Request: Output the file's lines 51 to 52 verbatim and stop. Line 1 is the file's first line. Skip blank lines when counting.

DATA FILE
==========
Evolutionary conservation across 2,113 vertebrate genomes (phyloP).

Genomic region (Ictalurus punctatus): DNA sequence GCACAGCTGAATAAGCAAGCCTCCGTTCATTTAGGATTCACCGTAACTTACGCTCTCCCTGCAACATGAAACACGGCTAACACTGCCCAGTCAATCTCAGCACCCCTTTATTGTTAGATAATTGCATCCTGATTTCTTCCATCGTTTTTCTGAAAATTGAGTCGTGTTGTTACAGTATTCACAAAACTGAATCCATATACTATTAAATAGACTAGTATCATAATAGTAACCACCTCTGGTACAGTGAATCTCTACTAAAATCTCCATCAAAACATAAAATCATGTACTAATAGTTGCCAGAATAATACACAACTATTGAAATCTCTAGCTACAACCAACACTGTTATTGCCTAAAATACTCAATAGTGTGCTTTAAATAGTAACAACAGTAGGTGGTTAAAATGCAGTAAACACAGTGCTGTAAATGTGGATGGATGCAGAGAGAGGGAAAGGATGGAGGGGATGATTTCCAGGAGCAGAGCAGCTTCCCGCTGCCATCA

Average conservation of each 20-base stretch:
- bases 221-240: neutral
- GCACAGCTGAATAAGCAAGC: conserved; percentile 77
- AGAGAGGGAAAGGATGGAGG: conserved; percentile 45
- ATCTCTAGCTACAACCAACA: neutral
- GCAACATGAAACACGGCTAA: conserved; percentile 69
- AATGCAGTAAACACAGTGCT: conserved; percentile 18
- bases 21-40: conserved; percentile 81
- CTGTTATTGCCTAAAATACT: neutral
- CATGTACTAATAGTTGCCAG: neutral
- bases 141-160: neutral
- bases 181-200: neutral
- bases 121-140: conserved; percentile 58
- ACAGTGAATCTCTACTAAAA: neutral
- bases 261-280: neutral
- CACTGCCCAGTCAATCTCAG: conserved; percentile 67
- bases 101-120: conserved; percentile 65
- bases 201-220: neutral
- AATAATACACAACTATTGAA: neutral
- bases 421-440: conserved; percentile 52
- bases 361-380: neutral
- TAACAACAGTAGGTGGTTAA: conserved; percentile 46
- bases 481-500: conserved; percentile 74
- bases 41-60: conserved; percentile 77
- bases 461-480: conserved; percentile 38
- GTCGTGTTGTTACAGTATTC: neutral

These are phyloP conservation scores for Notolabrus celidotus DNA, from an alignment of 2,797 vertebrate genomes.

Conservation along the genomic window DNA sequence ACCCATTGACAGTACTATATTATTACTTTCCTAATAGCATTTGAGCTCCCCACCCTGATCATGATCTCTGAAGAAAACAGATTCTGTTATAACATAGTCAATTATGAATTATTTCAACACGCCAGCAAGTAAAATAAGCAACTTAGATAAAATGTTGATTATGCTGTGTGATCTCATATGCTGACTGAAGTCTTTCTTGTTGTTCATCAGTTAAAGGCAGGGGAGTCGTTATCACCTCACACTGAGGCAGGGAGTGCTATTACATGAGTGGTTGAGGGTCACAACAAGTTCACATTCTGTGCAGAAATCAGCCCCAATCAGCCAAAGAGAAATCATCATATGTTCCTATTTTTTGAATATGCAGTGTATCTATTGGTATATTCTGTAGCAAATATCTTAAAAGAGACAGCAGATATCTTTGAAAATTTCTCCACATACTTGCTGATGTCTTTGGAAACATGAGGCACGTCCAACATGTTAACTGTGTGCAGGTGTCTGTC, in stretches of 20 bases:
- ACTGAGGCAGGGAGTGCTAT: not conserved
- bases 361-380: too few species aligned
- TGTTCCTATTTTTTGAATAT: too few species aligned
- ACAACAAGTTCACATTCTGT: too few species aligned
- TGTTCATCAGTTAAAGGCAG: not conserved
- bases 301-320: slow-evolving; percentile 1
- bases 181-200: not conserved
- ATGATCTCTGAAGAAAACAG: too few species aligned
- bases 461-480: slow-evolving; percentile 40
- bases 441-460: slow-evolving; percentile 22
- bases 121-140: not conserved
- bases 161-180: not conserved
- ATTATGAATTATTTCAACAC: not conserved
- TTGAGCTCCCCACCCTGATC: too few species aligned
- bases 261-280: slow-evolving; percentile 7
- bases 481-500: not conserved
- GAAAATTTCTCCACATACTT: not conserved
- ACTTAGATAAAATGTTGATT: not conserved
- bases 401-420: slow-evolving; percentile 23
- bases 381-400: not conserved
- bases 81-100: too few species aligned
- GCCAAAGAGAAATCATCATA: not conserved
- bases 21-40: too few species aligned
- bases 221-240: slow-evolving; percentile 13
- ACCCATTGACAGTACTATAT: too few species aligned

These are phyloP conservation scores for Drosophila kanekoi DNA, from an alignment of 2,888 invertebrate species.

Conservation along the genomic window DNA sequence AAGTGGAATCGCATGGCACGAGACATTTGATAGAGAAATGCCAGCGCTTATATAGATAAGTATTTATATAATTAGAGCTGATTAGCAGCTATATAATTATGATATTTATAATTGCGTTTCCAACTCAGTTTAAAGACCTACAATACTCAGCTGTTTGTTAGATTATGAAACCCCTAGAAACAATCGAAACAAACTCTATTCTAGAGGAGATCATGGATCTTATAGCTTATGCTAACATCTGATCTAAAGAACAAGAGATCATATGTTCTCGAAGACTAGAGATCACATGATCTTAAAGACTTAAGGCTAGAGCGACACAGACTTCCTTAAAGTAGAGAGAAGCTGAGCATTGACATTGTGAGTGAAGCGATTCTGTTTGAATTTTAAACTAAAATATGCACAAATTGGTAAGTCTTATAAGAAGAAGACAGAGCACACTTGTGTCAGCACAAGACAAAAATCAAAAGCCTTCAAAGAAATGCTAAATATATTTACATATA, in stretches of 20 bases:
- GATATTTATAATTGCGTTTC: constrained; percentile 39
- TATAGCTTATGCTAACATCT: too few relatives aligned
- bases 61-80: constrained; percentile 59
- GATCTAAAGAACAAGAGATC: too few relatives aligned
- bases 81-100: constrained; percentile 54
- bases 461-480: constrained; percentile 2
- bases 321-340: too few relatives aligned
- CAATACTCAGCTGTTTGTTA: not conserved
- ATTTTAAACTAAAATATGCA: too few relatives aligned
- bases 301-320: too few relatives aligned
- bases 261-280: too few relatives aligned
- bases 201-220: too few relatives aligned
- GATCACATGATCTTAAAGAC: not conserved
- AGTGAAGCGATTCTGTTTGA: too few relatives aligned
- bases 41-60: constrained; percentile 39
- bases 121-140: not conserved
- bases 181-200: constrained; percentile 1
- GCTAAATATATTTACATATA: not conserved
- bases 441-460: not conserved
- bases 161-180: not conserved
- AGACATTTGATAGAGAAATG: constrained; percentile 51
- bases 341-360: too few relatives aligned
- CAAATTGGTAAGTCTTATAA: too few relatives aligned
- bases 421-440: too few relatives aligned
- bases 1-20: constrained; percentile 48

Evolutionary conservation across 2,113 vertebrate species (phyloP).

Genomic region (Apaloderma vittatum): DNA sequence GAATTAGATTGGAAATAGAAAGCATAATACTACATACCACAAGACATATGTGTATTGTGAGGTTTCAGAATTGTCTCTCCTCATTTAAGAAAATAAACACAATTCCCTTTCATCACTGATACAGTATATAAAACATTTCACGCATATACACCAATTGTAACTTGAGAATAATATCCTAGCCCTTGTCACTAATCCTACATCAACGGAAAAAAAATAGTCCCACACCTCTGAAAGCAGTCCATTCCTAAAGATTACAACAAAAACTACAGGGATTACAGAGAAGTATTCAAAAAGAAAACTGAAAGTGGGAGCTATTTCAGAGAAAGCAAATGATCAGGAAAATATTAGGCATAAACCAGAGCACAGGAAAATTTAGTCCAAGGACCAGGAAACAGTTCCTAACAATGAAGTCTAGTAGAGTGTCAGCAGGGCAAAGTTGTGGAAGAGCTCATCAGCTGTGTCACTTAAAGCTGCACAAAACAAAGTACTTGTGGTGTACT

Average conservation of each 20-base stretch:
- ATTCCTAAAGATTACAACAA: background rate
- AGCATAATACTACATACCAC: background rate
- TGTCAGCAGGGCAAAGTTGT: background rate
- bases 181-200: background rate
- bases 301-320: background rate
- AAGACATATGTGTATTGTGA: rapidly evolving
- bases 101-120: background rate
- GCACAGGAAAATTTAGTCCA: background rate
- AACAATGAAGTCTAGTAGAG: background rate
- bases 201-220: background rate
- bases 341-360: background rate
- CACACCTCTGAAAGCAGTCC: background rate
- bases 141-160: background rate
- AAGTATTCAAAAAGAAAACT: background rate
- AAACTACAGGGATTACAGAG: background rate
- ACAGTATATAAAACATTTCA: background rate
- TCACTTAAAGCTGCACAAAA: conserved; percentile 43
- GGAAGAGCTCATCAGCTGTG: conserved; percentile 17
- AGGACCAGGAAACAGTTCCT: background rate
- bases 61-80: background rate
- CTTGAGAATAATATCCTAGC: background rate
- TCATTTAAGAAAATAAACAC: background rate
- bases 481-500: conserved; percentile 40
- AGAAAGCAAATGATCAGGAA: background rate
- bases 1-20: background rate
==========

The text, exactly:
- bases 81-100: too few species aligned
- GCCAAAGAGAAATCATCATA: not conserved